Efforts to improve the management of dry/and salinity received a boost when a room full of Australia's top salinity scientists recently brainstormed the 'state of play' and future needs for salinity research. Cathy Nicoll reports.
RESEARCHERS CAN now provide a range of options to help growers manage dryland salinity and more strategies are on the horizon. That's the take-home message from the recent GRDC-sponsored workshop on 'Managing Water to Improve Productivity and Control Dryland Salinity'.
The workshop drew together more than 50 scientists involved in soils, crops, pastures and groundwater systems research.
Participants agreed that the management options growers can implement are generally specific to each location and farm, but the following provide some general guidelines.
- Farming systems based on annual crops and pastures generally won't control dryland salinity. The exceptions to this may be places where rainfall and evapo-transpiration are roughly matched, and places where double or opportunity cropping is possible in the northern grains zone. Annual systems have typically contributed to the spread of waterlogging and dryland salinity.
- Trees, lucerne or other perennial crops and pastures can work in smaller catchments where groundwater systems are local and will respond to increased water use in the relatively short time of a few years to decades.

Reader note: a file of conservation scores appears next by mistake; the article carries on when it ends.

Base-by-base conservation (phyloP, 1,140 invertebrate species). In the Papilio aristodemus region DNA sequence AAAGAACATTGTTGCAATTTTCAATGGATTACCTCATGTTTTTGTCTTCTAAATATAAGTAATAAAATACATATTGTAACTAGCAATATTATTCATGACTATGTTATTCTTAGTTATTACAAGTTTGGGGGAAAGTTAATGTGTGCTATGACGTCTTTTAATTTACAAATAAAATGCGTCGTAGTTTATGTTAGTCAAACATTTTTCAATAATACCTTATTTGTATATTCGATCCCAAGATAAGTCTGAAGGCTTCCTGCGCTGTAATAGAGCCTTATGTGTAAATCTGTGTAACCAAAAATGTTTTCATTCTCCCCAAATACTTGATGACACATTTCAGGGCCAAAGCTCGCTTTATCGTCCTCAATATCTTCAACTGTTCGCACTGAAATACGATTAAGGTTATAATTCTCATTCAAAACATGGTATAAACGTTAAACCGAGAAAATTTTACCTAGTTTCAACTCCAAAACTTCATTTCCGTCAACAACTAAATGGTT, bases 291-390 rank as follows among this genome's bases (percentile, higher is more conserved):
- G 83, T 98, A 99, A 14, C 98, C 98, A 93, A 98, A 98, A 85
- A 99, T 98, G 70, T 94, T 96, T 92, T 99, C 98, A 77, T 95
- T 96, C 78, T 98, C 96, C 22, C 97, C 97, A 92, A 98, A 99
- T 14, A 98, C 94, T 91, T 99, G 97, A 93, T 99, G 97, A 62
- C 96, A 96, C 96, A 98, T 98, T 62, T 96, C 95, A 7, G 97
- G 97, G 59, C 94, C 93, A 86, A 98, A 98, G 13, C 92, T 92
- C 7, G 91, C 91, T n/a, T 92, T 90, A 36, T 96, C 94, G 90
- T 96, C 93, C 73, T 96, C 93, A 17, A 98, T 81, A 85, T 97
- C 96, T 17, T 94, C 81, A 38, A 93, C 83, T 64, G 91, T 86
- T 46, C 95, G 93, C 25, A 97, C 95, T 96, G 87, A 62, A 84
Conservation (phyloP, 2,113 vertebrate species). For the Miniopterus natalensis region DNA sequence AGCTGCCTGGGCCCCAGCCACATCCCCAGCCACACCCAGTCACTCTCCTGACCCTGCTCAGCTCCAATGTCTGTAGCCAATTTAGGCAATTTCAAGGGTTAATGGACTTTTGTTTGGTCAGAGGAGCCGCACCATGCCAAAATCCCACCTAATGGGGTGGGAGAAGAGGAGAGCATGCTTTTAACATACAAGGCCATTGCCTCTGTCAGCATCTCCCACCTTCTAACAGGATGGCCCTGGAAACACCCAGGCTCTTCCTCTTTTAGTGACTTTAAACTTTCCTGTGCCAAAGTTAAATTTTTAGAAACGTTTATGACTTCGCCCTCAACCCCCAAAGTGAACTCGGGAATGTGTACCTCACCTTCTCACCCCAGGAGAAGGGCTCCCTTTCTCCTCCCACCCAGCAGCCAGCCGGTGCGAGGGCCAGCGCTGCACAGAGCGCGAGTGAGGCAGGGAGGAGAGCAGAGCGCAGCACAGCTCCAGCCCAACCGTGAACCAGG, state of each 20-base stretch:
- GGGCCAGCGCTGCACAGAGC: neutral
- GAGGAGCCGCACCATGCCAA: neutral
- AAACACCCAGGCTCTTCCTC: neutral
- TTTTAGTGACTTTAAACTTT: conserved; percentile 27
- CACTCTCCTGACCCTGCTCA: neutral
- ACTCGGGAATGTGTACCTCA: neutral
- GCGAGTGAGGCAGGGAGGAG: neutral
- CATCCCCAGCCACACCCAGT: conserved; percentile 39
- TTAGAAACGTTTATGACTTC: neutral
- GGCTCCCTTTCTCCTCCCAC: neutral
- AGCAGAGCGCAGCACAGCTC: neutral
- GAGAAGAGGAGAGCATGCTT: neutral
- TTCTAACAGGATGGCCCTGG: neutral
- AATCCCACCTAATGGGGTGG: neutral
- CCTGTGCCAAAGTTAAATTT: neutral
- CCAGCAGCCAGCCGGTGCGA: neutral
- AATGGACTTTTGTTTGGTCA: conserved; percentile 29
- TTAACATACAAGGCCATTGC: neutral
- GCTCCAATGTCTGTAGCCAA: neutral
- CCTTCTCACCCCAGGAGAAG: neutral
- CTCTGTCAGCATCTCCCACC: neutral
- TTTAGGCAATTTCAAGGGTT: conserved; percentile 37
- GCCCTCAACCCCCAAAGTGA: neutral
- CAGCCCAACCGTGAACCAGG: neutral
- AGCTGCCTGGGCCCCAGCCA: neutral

- In regional groundwater systems, such as on extensive riverine plains, it is unlikely that any plant species will ever use enough water to control dryland salinity during our lifetime. For this reason, engineering options that focus on managing water, such as shallow and deep drains, raised beds, and groundwater pumps and wells, must be used.
- Strategies that allow growers to make some productive use of saline discharge sites serve to maintain cover and productivity and they can form part of the overall package.
- In most areas a combination of the above strategies will be required.
The choice of engineering or plant options will depend upon many factors, not least of which are the preferences of individual growers, how the option fits in with their cropping systems, and its profitability. It is unlikely that a single solution will work in any catchment in Australia.
"The number of well-studied options that we now have is a huge step forward from even 10 years ago when researchers were more likely to hedge their bets and ask for more time to study data and results," said workshop convenor, Phil Price.
He said the workshop again emphasised the amount of water that is not used by annual crops and pastures and is then moving below the rooting zone of cropping systems. "This is basically a wasted resource that could have been used for profit, thereby also reducing recharge."
The big remaining gap, according to Dr Price, lies between the tools that are known to researchers and those that are available to growers in making day-to-day farm management decisions. "We now need to test and refine these predictive tools, and the on-farm management options, with groups of graingrowers."
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